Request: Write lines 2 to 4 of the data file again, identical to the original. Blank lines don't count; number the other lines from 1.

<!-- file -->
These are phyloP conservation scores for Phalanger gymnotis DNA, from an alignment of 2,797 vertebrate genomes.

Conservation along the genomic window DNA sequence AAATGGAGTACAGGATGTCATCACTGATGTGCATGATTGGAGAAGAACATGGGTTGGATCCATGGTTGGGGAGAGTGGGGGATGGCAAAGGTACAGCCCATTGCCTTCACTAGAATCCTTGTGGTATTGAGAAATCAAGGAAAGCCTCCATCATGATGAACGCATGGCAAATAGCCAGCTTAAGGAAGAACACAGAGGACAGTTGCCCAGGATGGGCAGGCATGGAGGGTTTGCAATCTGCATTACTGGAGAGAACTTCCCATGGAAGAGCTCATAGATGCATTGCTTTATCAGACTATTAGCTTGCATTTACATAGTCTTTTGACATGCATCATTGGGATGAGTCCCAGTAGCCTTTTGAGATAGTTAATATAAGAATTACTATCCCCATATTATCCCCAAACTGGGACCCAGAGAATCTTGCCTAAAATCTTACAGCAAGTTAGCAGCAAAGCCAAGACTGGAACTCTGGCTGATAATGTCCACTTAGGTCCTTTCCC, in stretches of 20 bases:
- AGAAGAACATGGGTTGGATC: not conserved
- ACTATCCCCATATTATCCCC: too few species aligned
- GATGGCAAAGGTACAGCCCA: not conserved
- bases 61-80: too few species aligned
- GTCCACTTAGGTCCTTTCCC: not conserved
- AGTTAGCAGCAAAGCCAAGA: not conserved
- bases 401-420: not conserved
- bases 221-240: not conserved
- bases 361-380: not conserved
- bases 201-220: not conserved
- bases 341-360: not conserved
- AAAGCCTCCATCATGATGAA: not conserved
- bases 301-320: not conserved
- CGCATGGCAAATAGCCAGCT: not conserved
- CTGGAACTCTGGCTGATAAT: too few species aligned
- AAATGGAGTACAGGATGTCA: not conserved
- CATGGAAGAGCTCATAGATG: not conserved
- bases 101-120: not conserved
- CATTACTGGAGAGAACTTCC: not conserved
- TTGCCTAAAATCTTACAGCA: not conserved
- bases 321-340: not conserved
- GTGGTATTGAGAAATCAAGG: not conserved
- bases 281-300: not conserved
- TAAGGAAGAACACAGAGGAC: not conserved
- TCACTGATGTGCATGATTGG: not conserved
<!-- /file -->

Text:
Conservation along the genomic window DNA sequence AAATGGAGTACAGGATGTCATCACTGATGTGCATGATTGGAGAAGAACATGGGTTGGATCCATGGTTGGGGAGAGTGGGGGATGGCAAAGGTACAGCCCATTGCCTTCACTAGAATCCTTGTGGTATTGAGAAATCAAGGAAAGCCTCCATCATGATGAACGCATGGCAAATAGCCAGCTTAAGGAAGAACACAGAGGACAGTTGCCCAGGATGGGCAGGCATGGAGGGTTTGCAATCTGCATTACTGGAGAGAACTTCCCATGGAAGAGCTCATAGATGCATTGCTTTATCAGACTATTAGCTTGCATTTACATAGTCTTTTGACATGCATCATTGGGATGAGTCCCAGTAGCCTTTTGAGATAGTTAATATAAGAATTACTATCCCCATATTATCCCCAAACTGGGACCCAGAGAATCTTGCCTAAAATCTTACAGCAAGTTAGCAGCAAAGCCAAGACTGGAACTCTGGCTGATAATGTCCACTTAGGTCCTTTCCC, in stretches of 20 bases:
- AGAAGAACATGGGTTGGATC: not conserved
- ACTATCCCCATATTATCCCC: too few species aligned